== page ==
RB: Antonio Gibson (1037/4.0/7) led all NFC East RB’s in rushing yards. Unlike is rookie year, he didn’t miss a single game, and even saw incremental improvement as a receiver. He also led all NFC East RB’s in fumbles (6).
His hands and explosiveness are nowhere close to what you’d expect from a guy who played WR in college. In 16 games, he’s produced no runs longer than 27 yards. His game also seems to lack much physicality. Which might be why he continues to struggle with pass protection, and ball security.
Jaret Patterson (266/3.9/5) and J.D. MiKissic (212/4.4/2) give Washington two more backs who can catch. However, physicality, explosiveness, and creativity as runners, seem to be lacking thoughout this position. (-)
WR: Terry McLaurin (77/1053/13.7/5) is alone out there. Even with all the attention that he attracts from defenses, the next most productive players at this position, were Adam Humphries (41/383/9.3/0) gone. DeAndre Carter (24/296/12.3/3) gone. And then Cam Sims (15/211/14.1/2). You are looking at this team’s 2021 TOP four players at this position. (This is very similar to what Wentz just had in Indy.)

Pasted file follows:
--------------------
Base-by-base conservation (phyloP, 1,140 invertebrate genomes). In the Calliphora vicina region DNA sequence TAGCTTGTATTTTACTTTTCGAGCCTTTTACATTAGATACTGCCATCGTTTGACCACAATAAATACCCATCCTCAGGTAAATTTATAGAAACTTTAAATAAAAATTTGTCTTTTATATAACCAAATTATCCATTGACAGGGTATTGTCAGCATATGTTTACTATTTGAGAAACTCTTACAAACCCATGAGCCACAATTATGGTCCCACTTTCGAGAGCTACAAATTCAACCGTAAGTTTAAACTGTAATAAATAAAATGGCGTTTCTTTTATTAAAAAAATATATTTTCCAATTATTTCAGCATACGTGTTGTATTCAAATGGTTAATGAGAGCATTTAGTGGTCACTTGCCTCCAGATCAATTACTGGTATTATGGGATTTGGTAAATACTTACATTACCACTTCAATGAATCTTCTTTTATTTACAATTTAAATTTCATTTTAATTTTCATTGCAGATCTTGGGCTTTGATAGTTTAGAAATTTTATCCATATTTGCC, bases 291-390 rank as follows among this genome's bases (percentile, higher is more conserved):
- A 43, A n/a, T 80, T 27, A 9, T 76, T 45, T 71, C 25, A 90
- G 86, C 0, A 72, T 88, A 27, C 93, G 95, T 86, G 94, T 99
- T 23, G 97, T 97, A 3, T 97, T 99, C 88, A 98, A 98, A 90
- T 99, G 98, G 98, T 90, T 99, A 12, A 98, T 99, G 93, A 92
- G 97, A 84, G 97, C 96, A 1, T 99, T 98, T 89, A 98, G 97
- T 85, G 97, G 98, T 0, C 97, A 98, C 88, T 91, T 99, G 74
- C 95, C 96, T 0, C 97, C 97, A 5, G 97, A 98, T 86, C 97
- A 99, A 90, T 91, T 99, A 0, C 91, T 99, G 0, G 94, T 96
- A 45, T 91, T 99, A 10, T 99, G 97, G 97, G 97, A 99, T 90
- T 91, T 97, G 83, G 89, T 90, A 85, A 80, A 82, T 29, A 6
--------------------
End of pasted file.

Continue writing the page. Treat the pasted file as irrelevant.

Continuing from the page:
The Curtis Samuel (6/27/4.5/0) experiment from last season, was derailed by a groin injury. Washington has to hope that Samuel will bounce back, and 2022’s 3rd round pick Dyami Brown (12/165/13.8/0), can become a difference maker in 2022. Oh they also brought back Kelvin Harmon who spent 2019 with them, then was out of football until now. Ugh. (-)
TE: Logan Thomas (18/196/10.9/3) and John Bates (20/249/12.5/1) aren’t glamorous, but they’re stable building blocks. Thomas had his 2021 shortened by an ACL tear, but is expected back by the start of training camp. He’s not a scary receiver, but he’s reliable. He’s also a vicious blocker.